Shane Sheil, 29, has a message for kids in foster care. “Don’t feel sorry for yourself,” he said. “And don’t give up. You can do this yourself. Not all of us end up druggies or in jail.”
In 2006, when Shane was one of the oldest kids in foster care in Pinellas County, he told his case worker he wanted a skateboard and an Xbox 360 for Christmas — “and a mom and a dad. Or a mom or a dad.”
His dad had died when he was a baby, his mom when he was 8. At 12, his step-dad had kicked him out for bringing a pocket knife to school. Over the next five years, he bounced through eight foster families and five group homes, went to a dozen different schools.
The then-St. Petersburg Times (now the Tampa Bay Times) featured a story on Shane that Christmas, and more than 100 strangers reached out to help. He got a custom skateboard and the Xbox, plus $300 — the first spending money he had. “The best Christmas ever,” he said at the time.
Seven families offered to adopt him. But none of them lived near St. Petersburg High School, where Shane was playing football. He didn’t want to move from his team and girlfriend, the only family he had at the time. “I chose not to be adopted,” he said. “After thinking about it for a long time, I thought, ‘What was the point?’”
Shane dropped out of school, got his GED, got married, then joined the Army. He did two combat tours overseas as an infantryman. “I don’t want to talk about it,” he said. He got divorced.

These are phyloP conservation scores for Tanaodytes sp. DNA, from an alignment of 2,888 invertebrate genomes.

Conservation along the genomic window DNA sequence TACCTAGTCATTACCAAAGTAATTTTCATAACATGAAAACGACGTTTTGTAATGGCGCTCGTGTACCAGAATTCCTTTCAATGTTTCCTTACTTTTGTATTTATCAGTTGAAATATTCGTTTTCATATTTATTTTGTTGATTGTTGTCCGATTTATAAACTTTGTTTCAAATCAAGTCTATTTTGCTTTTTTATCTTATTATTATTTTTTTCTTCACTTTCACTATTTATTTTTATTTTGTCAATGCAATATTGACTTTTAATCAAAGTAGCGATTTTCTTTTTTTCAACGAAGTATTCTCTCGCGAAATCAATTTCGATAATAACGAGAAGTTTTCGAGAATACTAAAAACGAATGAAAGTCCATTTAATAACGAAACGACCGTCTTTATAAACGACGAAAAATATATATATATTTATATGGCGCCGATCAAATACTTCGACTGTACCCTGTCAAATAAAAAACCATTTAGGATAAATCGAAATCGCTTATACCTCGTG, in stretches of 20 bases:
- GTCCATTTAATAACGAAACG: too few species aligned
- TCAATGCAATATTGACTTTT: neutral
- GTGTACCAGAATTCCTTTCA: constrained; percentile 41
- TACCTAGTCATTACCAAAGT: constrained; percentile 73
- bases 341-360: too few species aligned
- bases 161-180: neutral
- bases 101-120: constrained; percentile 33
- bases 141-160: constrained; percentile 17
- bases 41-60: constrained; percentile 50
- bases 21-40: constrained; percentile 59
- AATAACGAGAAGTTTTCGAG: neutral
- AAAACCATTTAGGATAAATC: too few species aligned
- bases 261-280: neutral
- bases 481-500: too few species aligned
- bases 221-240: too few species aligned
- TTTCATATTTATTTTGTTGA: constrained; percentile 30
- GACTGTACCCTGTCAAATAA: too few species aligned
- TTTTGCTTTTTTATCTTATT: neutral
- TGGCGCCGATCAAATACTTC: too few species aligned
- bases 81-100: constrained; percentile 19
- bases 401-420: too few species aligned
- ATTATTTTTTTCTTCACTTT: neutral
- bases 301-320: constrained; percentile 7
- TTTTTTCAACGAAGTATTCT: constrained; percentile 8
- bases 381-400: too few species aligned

“After the Army, I moved around a lot, from homeless shelter to homeless shelter,” he said. “I had a whole lot more struggle.”
Four years ago, Shane’s biological mother’s best friend found him on Facebook. She had been searching for him for years. She introduced him to a couple in Illinois and he moved there to meet them. “They let me crash on their futon for a while, helped me get on my feet,” he said. “They told me that if they’d had a child together, it would have been me.”
He calls them Mom and Dad. “I couldn’t ask for better parents.”
He’s worked a variety of jobs. “Electrical, construction, plumbing, driveways, cars, computers,” he said. “Right now, I’m a meat cutter in East St. Louis, making $14 an hour.”
And he met a girl. They got married. He said she’s “everything I wanted in a girl. She has a 10-year-old son. We got a house, we’re trying to buy it. We’ve lived together for three years. We have dogs, a cat, an aquarium.
“I’m happy,” he said. Then he paused. “But I’m not content with my life. I mean, I’m not doing crazy good, but I’m not doing bad. I’m stubborn as hell, always striving for more.”
He doesn’t regret any of his decisions. He’s proud of what he has accomplished, and grateful for people who helped him along the way: his case worker, a few foster moms, his high school football coach and, of course, his new mom and dad.
“I hope to have kids of my own one day,” Shane said. “I want to be the dad I always wanted.”